Friday, August 04, 2006

DNAR

Enter the District Nurse Team Leader *no-- not to the Dambusters March or 633 Squadron* clutching a sheet of paper with a half inch thick red border. This is my least favourite American Import. It is a DNAR.

Do-Not-Attempt-Resuscitation Form.

The patient she wishes the DNAR to apply to has lung cancer, pneumonia, severe arthritis and a number of other ailments. Despite this he is relatively well symptom controlled, but visibly fading. In the past week he has gone from ambulant to bed bound, and from eating and drinking normally to nil by mouth. He is plainly terminally ill after a life well lived, and is not at all distressed except when people try to make him leave his house to go into a nursing home.

Unfortunately he is now almost totally dependent, and so requires round the clock carers since he is estranged from his family (who wanted him to go into a nursing home). Under the terms of their contract the Round-the-clock-Care-Agency (TM) oblige their staff, all former nurses, to pound the chest of any "client" they find to have died on their watch. Unless they are covered by a DNAR.

Sooo here I am on a Friday afternoon talking to a dying man, reminding him of the fact, and asking him if he would like the nice lady to attempt resuscitation should the inevitable occur over the weekend.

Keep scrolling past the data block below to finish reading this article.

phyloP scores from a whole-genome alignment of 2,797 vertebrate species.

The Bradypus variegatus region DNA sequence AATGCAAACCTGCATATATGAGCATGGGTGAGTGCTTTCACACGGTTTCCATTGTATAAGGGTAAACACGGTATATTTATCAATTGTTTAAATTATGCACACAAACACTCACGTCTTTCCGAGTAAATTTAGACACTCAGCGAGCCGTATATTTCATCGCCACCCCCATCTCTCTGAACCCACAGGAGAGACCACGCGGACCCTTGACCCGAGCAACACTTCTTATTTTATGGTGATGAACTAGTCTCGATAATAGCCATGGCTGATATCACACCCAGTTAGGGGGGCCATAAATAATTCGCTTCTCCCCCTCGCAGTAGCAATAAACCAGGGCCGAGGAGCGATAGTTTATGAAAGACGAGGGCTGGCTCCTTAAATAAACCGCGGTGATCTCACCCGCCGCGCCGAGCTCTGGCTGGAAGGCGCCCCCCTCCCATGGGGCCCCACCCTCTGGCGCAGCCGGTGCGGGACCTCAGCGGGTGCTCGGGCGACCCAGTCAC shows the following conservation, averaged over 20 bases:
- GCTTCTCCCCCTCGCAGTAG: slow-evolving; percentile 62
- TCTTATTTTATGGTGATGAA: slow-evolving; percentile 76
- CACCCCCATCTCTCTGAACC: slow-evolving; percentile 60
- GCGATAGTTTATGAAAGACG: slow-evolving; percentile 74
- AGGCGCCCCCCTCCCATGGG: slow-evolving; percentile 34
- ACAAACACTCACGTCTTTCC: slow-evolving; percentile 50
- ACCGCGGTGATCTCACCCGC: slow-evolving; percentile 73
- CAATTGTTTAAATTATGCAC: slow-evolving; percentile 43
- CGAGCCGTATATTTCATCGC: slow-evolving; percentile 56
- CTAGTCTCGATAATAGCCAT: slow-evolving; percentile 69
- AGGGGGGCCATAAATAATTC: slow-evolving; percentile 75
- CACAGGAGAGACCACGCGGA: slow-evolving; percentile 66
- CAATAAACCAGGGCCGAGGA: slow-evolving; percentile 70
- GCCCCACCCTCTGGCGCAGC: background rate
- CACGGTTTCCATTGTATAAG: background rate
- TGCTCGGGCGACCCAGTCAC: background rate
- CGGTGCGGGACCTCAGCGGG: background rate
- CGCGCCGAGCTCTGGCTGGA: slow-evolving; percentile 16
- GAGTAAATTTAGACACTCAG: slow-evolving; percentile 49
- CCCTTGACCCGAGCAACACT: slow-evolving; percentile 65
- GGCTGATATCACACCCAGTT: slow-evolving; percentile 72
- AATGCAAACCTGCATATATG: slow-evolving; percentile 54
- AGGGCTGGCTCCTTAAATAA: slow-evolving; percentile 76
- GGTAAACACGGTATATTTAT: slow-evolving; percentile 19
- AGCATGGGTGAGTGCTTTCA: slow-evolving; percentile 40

This sucks.

He gets reminded of the fast fading light. And all to meet some contractual stipulation imposed by an unfeeling bureaucracy intended to keep the PCT out of the courts. I am still at a loss to understand just how this poor man's care has been enhanced by today's little mise en scene.

Sadly, these days, his is a relatively simple case. At least he has a diagnosis and a prognosis which are fairly clear cut. This is not intended to sound callous. I feel for all my terminal patients, and do my level best to palliate all the symptoms of their final illness, but consider for a moment patients with a more protracted, less predictable course. COPD, Heart Failure, any of a dozen Neuro-degenerative diseases.... even Rheumatoid Arthritis. All have the potential to cross over a tipping point to become "terminal". So when and how should we be having the DNAR chat with them.

It is all too easy for that little talk to turn into the bleakest message you will ever hear. Worse than diagnosis. Worse even than a terminal prognosis. It implies something along the lines of "Sorry old chap, but we feel it's time we gave up on you. Perhaps you'd like to think about doing the same eh, there's a good fellow."

When my time comes, however it comes, I would far rather decisions to resuscitate or not were made at the time and not logged in advance. There may be some grey areas, but most decisions can be arrived at with the application of a little common sense at the time and given the circumstances then prevailing.

I pity the poor fellow who gets to bring me my DNAR for signing up. I think I might start practicing my "Henry Fonda" act now in readiness.

5 comments:

Shinga said...